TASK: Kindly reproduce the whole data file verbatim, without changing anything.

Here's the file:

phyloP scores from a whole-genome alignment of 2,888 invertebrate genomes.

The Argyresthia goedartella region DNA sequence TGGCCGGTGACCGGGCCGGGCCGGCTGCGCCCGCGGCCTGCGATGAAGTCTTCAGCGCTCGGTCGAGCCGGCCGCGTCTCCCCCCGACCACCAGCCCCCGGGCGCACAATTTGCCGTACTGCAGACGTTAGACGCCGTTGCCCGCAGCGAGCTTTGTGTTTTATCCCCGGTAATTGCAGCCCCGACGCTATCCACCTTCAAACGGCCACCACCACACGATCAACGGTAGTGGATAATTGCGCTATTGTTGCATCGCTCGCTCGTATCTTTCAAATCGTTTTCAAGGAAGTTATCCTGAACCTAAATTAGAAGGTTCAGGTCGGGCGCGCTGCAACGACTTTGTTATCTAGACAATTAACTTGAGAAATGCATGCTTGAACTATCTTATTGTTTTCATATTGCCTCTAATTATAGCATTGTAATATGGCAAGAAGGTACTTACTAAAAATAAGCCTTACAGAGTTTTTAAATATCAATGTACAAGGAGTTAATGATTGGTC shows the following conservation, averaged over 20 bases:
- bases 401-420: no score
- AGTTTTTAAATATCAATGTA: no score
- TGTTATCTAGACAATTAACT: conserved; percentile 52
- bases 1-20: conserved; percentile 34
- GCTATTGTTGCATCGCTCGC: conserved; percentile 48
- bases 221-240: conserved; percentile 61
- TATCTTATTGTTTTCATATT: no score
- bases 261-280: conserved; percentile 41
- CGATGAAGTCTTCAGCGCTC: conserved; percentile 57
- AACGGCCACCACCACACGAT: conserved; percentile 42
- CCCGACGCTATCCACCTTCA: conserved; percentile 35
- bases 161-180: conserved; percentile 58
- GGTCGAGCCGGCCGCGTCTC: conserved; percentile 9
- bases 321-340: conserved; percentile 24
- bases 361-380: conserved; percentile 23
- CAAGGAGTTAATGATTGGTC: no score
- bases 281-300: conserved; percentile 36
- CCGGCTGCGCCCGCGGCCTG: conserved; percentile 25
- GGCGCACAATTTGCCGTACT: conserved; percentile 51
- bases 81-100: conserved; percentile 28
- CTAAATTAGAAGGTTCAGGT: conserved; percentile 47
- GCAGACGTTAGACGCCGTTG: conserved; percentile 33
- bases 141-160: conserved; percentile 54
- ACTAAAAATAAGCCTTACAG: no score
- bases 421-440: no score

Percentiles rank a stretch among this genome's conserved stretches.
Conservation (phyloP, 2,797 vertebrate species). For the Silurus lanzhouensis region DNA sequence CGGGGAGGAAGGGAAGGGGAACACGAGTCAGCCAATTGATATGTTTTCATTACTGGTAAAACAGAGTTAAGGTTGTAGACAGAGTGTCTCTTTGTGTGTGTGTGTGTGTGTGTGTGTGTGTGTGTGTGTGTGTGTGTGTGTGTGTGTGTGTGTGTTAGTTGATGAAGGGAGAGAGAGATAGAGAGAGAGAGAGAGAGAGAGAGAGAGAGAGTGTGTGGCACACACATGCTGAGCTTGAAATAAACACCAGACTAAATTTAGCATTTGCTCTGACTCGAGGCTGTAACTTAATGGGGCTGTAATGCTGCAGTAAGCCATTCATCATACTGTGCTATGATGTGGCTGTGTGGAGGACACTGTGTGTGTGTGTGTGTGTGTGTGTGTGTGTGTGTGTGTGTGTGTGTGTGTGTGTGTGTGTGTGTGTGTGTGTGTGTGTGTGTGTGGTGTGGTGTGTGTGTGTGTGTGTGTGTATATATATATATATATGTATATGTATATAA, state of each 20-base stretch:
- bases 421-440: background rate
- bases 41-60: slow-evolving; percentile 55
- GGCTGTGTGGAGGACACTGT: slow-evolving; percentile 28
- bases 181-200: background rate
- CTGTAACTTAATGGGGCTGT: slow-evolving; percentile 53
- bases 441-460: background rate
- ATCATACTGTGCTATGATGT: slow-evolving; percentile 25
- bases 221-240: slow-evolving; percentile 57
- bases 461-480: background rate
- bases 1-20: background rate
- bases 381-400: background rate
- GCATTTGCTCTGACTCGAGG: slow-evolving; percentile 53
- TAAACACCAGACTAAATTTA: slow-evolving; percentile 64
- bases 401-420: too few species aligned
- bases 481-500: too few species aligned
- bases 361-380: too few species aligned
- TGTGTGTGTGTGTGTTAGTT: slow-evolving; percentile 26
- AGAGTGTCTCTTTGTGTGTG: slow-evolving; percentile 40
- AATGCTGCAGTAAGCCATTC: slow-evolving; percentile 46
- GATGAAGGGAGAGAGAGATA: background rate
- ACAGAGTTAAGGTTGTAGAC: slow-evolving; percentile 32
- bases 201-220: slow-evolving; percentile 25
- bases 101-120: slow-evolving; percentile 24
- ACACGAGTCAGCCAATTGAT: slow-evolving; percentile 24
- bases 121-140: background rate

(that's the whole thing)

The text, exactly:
phyloP scores from a whole-genome alignment of 2,888 invertebrate genomes.

The Argyresthia goedartella region DNA sequence TGGCCGGTGACCGGGCCGGGCCGGCTGCGCCCGCGGCCTGCGATGAAGTCTTCAGCGCTCGGTCGAGCCGGCCGCGTCTCCCCCCGACCACCAGCCCCCGGGCGCACAATTTGCCGTACTGCAGACGTTAGACGCCGTTGCCCGCAGCGAGCTTTGTGTTTTATCCCCGGTAATTGCAGCCCCGACGCTATCCACCTTCAAACGGCCACCACCACACGATCAACGGTAGTGGATAATTGCGCTATTGTTGCATCGCTCGCTCGTATCTTTCAAATCGTTTTCAAGGAAGTTATCCTGAACCTAAATTAGAAGGTTCAGGTCGGGCGCGCTGCAACGACTTTGTTATCTAGACAATTAACTTGAGAAATGCATGCTTGAACTATCTTATTGTTTTCATATTGCCTCTAATTATAGCATTGTAATATGGCAAGAAGGTACTTACTAAAAATAAGCCTTACAGAGTTTTTAAATATCAATGTACAAGGAGTTAATGATTGGTC shows the following conservation, averaged over 20 bases:
- bases 401-420: no score
- AGTTTTTAAATATCAATGTA: no score
- TGTTATCTAGACAATTAACT: conserved; percentile 52
- bases 1-20: conserved; percentile 34
- GCTATTGTTGCATCGCTCGC: conserved; percentile 48
- bases 221-240: conserved; percentile 61
- TATCTTATTGTTTTCATATT: no score
- bases 261-280: conserved; percentile 41
- CGATGAAGTCTTCAGCGCTC: conserved; percentile 57
- AACGGCCACCACCACACGAT: conserved; percentile 42
- CCCGACGCTATCCACCTTCA: conserved; percentile 35
- bases 161-180: conserved; percentile 58
- GGTCGAGCCGGCCGCGTCTC: conserved; percentile 9
- bases 321-340: conserved; percentile 24
- bases 361-380: conserved; percentile 23
- CAAGGAGTTAATGATTGGTC: no score
- bases 281-300: conserved; percentile 36
- CCGGCTGCGCCCGCGGCCTG: conserved; percentile 25
- GGCGCACAATTTGCCGTACT: conserved; percentile 51
- bases 81-100: conserved; percentile 28
- CTAAATTAGAAGGTTCAGGT: conserved; percentile 47
- GCAGACGTTAGACGCCGTTG: conserved; percentile 33
- bases 141-160: conserved; percentile 54
- ACTAAAAATAAGCCTTACAG: no score
- bases 421-440: no score

Percentiles rank a stretch among this genome's conserved stretches.
Conservation (phyloP, 2,797 vertebrate species). For the Silurus lanzhouensis region DNA sequence CGGGGAGGAAGGGAAGGGGAACACGAGTCAGCCAATTGATATGTTTTCATTACTGGTAAAACAGAGTTAAGGTTGTAGACAGAGTGTCTCTTTGTGTGTGTGTGTGTGTGTGTGTGTGTGTGTGTGTGTGTGTGTGTGTGTGTGTGTGTGTGTGTTAGTTGATGAAGGGAGAGAGAGATAGAGAGAGAGAGAGAGAGAGAGAGAGAGAGAGTGTGTGGCACACACATGCTGAGCTTGAAATAAACACCAGACTAAATTTAGCATTTGCTCTGACTCGAGGCTGTAACTTAATGGGGCTGTAATGCTGCAGTAAGCCATTCATCATACTGTGCTATGATGTGGCTGTGTGGAGGACACTGTGTGTGTGTGTGTGTGTGTGTGTGTGTGTGTGTGTGTGTGTGTGTGTGTGTGTGTGTGTGTGTGTGTGTGTGTGTGTGTGTGTGGTGTGGTGTGTGTGTGTGTGTGTGTGTATATATATATATATATGTATATGTATATAA, state of each 20-base stretch:
- bases 421-440: background rate
- bases 41-60: slow-evolving; percentile 55
- GGCTGTGTGGAGGACACTGT: slow-evolving; percentile 28
- bases 181-200: background rate
- CTGTAACTTAATGGGGCTGT: slow-evolving; percentile 53
- bases 441-460: background rate
- ATCATACTGTGCTATGATGT: slow-evolving; percentile 25
- bases 221-240: slow-evolving; percentile 57
- bases 461-480: background rate
- bases 1-20: background rate
- bases 381-400: background rate
- GCATTTGCTCTGACTCGAGG: slow-evolving; percentile 53
- TAAACACCAGACTAAATTTA: slow-evolving; percentile 64
- bases 401-420: too few species aligned
- bases 481-500: too few species aligned
- bases 361-380: too few species aligned
- TGTGTGTGTGTGTGTTAGTT: slow-evolving; percentile 26
- AGAGTGTCTCTTTGTGTGTG: slow-evolving; percentile 40
- AATGCTGCAGTAAGCCATTC: slow-evolving; percentile 46
- GATGAAGGGAGAGAGAGATA: background rate
- ACAGAGTTAAGGTTGTAGAC: slow-evolving; percentile 32
- bases 201-220: slow-evolving; percentile 25
- bases 101-120: slow-evolving; percentile 24
- ACACGAGTCAGCCAATTGAT: slow-evolving; percentile 24
- bases 121-140: background rate